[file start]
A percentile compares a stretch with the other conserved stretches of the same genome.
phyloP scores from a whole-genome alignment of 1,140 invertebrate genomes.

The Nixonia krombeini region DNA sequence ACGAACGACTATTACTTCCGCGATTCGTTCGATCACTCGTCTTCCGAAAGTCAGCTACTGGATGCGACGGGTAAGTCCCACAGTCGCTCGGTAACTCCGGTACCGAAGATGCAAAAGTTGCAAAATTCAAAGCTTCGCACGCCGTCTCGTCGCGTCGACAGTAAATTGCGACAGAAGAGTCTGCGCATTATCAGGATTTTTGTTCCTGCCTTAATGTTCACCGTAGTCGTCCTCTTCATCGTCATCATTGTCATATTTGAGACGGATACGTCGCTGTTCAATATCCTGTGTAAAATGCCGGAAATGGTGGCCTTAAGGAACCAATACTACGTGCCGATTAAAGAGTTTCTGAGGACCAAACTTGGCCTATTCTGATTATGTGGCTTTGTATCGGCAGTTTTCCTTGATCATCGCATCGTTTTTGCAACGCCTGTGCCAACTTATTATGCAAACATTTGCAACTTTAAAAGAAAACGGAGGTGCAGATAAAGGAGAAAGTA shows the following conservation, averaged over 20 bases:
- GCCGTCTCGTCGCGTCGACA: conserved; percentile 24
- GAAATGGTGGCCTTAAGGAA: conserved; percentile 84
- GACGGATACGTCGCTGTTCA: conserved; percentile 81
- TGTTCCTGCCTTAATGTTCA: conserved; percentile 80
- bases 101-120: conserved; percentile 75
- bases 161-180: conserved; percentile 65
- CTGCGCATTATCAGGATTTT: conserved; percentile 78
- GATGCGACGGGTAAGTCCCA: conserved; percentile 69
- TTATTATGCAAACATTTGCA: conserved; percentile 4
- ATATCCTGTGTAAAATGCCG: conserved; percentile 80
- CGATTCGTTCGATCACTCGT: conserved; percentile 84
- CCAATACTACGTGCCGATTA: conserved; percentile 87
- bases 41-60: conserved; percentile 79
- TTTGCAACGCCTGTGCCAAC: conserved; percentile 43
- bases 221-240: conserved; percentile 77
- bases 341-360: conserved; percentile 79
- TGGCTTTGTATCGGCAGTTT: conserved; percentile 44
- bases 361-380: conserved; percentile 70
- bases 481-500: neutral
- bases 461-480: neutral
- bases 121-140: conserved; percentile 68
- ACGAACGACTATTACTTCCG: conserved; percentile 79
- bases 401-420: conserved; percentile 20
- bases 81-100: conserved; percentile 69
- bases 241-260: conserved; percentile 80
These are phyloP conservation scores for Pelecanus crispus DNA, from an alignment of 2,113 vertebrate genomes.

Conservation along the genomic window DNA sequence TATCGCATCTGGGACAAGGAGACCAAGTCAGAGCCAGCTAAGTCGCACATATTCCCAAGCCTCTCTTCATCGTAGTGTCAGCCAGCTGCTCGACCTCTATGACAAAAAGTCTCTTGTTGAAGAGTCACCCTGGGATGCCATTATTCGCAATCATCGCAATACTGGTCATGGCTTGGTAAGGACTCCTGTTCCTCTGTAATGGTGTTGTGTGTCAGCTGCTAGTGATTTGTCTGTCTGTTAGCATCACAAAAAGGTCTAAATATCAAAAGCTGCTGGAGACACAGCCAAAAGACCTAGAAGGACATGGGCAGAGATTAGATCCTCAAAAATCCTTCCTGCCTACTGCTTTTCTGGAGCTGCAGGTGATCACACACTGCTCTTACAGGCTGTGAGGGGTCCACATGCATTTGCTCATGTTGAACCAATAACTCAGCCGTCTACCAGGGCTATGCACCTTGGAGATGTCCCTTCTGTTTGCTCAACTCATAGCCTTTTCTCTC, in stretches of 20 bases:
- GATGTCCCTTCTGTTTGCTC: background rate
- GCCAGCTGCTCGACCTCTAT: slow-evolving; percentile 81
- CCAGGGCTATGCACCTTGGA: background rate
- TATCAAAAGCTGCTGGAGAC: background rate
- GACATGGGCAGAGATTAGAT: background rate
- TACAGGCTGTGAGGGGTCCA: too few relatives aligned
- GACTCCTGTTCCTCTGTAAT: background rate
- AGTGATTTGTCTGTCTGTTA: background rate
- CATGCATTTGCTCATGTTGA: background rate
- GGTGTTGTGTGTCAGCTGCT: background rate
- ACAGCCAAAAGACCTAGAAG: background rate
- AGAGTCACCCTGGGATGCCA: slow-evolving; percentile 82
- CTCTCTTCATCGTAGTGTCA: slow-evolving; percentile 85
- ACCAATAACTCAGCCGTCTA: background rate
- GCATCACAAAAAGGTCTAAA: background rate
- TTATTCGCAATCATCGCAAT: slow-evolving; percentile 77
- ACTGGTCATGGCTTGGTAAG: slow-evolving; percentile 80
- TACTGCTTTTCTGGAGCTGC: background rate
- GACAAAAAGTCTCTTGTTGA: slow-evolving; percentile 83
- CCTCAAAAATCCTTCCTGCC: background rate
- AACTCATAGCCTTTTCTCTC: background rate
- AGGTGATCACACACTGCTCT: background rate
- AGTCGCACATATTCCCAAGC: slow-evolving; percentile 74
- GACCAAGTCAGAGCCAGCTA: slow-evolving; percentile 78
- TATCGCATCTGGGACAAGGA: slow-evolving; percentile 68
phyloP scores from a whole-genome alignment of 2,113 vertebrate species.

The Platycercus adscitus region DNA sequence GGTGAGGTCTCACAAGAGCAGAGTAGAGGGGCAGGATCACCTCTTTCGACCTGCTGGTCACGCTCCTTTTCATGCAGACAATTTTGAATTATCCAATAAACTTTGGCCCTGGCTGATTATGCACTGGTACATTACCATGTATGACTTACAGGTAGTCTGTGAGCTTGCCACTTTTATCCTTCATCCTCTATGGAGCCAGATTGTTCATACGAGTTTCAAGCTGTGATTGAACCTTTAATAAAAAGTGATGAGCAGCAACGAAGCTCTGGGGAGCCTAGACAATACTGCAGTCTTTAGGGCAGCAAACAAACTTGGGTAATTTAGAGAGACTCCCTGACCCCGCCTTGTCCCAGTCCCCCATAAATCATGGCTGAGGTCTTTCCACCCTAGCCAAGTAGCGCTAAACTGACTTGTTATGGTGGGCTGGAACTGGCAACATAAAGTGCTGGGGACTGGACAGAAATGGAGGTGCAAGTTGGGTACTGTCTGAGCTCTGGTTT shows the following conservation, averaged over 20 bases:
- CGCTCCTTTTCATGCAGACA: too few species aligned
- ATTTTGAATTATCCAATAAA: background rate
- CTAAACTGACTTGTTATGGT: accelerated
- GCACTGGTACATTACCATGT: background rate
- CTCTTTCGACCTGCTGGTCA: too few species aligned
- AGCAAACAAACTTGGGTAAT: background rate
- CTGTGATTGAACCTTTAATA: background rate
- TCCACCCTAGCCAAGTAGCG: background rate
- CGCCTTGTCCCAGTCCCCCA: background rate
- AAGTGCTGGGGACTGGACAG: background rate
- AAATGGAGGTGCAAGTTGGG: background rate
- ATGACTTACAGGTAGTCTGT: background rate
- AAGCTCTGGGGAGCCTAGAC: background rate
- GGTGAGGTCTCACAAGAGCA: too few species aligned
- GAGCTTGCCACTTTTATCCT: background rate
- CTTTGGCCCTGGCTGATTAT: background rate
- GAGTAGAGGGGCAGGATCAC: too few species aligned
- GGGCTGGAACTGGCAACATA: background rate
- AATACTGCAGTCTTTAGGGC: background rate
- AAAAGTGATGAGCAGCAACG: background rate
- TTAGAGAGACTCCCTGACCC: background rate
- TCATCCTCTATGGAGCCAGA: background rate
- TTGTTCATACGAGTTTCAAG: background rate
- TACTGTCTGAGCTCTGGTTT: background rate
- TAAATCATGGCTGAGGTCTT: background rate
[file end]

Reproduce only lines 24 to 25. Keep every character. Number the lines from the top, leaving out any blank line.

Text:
- bases 121-140: conserved; percentile 68
- ACGAACGACTATTACTTCCG: conserved; percentile 79